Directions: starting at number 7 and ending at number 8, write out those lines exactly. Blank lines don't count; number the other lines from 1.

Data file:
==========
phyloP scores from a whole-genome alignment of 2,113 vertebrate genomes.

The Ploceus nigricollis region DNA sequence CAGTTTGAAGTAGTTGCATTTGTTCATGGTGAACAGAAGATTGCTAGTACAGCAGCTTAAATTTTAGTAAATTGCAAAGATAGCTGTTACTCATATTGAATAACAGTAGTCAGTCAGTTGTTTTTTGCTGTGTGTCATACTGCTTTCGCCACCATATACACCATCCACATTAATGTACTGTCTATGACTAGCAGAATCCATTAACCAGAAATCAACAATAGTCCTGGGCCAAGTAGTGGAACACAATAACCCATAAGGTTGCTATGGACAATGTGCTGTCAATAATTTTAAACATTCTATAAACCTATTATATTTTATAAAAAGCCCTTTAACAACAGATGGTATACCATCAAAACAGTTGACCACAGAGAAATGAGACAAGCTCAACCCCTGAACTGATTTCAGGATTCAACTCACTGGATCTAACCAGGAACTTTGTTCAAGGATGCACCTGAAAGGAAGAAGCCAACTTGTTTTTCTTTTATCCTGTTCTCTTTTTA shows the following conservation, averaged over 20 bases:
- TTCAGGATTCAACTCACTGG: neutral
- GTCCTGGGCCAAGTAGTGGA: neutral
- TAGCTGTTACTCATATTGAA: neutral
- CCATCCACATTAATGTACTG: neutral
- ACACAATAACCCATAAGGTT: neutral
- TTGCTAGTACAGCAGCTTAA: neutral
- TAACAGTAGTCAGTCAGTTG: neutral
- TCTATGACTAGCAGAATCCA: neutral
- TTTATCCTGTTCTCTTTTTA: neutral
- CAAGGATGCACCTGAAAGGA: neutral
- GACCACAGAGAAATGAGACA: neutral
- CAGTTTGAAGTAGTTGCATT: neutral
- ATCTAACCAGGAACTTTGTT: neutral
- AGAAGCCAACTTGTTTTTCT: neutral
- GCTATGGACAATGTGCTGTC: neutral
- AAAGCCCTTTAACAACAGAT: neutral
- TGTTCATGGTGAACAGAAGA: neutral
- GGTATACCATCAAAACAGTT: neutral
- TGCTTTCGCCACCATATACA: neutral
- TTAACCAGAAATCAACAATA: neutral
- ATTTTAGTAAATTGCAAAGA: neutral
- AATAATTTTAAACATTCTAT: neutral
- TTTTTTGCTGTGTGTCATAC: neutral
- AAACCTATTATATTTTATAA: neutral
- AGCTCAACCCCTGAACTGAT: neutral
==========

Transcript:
- ACACAATAACCCATAAGGTT: neutral
- TTGCTAGTACAGCAGCTTAA: neutral